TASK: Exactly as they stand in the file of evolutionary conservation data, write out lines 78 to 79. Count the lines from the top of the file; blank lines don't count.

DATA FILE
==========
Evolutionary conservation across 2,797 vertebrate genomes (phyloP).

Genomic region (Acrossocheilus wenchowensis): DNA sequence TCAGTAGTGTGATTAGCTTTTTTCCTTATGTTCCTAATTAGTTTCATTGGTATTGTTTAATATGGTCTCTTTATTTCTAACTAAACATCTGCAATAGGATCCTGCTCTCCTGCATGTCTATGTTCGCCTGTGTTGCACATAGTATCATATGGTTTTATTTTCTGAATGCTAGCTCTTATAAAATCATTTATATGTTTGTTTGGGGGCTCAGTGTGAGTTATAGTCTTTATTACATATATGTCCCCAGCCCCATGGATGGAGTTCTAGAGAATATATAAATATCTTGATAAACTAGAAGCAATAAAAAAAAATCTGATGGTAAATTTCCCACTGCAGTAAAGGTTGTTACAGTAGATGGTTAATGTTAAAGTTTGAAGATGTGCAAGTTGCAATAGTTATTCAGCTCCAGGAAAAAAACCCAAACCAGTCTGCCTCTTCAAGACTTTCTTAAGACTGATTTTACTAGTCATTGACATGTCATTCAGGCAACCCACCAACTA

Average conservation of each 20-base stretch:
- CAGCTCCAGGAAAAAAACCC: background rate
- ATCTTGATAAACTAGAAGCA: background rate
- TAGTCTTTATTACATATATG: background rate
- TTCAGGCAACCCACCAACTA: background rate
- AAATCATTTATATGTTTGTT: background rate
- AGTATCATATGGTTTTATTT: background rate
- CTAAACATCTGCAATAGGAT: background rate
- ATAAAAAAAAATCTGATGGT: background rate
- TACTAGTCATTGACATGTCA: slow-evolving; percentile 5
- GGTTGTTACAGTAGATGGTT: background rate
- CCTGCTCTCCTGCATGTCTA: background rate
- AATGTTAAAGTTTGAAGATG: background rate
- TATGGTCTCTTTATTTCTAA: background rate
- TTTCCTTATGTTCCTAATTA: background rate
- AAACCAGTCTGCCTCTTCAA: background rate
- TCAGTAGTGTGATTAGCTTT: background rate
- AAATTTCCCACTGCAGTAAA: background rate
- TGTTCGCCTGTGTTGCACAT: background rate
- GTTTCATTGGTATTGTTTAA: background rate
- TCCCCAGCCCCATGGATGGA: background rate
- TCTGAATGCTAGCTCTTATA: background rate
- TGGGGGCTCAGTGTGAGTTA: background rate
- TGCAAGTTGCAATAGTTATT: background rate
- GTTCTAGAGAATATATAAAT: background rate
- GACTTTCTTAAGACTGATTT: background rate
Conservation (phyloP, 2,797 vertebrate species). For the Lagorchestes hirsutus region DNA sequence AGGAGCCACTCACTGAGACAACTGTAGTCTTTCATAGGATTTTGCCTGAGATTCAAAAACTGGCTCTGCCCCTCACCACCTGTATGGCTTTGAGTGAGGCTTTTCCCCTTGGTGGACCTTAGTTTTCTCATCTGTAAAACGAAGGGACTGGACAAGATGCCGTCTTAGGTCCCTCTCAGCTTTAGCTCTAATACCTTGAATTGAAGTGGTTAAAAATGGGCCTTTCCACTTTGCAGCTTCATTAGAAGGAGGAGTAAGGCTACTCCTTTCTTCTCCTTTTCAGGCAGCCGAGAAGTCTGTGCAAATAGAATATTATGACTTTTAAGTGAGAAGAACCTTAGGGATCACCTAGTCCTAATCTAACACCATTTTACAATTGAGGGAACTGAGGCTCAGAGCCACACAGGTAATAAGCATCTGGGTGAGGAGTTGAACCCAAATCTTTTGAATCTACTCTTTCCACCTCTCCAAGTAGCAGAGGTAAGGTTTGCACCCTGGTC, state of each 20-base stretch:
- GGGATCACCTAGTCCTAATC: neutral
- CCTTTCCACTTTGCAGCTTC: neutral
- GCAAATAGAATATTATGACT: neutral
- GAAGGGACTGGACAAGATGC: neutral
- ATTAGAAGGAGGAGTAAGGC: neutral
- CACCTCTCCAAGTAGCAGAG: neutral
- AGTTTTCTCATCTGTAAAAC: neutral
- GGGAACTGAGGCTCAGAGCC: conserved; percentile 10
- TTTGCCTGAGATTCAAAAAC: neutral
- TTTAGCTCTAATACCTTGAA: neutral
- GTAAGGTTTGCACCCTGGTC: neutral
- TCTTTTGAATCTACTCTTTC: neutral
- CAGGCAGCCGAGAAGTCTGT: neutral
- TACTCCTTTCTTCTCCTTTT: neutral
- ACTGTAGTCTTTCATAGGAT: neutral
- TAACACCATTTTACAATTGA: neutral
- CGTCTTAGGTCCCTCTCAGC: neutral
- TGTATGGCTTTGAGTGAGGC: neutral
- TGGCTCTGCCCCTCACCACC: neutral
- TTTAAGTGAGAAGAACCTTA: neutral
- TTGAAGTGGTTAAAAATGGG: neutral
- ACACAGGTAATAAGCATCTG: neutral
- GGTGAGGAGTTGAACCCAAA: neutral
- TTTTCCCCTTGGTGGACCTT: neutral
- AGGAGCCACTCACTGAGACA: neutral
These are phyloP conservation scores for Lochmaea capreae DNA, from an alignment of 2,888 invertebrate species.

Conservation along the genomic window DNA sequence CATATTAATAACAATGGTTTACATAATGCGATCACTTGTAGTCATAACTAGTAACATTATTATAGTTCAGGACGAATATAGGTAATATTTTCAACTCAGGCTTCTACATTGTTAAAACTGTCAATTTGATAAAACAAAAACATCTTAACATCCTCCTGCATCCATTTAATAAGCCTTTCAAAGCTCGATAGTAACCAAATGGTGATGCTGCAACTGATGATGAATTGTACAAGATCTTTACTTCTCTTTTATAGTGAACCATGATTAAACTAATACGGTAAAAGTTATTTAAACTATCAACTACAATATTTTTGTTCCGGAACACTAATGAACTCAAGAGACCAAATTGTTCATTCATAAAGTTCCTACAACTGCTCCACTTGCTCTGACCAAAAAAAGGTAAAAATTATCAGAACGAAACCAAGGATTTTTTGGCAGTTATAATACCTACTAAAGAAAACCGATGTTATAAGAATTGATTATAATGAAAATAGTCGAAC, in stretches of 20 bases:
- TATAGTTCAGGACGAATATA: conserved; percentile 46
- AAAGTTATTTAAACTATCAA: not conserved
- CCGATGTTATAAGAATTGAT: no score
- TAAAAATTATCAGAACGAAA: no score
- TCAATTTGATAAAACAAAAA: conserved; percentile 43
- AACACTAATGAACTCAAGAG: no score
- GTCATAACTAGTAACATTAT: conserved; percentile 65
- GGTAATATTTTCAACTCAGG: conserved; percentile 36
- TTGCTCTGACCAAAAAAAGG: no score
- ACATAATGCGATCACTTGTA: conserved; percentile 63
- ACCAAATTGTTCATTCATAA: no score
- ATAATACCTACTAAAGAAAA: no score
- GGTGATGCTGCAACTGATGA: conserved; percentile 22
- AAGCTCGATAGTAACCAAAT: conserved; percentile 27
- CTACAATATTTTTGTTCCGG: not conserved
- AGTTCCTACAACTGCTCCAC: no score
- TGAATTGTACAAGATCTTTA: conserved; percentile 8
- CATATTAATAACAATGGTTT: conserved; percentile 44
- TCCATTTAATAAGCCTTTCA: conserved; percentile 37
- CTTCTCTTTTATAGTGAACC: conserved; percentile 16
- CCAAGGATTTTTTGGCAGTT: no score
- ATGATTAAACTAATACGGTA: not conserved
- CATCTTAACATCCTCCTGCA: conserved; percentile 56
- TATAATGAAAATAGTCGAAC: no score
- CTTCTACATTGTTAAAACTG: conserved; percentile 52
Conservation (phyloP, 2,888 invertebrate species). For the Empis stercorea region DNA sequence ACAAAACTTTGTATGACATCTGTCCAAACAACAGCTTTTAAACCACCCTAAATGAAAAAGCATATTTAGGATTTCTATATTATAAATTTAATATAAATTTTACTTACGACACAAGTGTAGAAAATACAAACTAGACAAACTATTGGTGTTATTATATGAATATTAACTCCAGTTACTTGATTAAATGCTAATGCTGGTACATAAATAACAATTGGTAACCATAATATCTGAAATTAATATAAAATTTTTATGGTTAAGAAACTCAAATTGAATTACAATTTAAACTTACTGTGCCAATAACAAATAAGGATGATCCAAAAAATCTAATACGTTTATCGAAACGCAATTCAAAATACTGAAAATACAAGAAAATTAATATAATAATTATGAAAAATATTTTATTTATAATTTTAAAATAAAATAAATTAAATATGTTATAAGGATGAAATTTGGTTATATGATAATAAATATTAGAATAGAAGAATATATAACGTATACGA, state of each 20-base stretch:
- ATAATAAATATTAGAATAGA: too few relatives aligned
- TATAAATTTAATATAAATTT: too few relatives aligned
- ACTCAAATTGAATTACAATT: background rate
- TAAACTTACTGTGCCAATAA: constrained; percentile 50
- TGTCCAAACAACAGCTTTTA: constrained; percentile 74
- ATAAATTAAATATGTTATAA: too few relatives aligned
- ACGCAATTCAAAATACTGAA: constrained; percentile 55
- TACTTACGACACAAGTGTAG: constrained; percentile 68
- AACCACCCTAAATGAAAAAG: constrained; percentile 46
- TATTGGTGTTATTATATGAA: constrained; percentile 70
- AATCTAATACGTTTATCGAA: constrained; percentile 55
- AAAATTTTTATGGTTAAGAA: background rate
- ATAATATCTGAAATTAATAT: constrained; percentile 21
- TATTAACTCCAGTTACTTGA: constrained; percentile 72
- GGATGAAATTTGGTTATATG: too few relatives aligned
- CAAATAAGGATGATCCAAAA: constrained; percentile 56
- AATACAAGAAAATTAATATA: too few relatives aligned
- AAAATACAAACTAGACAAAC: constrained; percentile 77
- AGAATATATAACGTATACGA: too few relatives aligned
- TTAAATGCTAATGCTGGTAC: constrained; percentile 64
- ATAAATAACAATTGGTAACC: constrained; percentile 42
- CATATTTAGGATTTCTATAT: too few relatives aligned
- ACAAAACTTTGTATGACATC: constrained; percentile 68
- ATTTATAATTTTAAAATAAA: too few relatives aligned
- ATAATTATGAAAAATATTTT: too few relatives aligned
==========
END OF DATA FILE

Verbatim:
- ATGATTAAACTAATACGGTA: not conserved
- CATCTTAACATCCTCCTGCA: conserved; percentile 56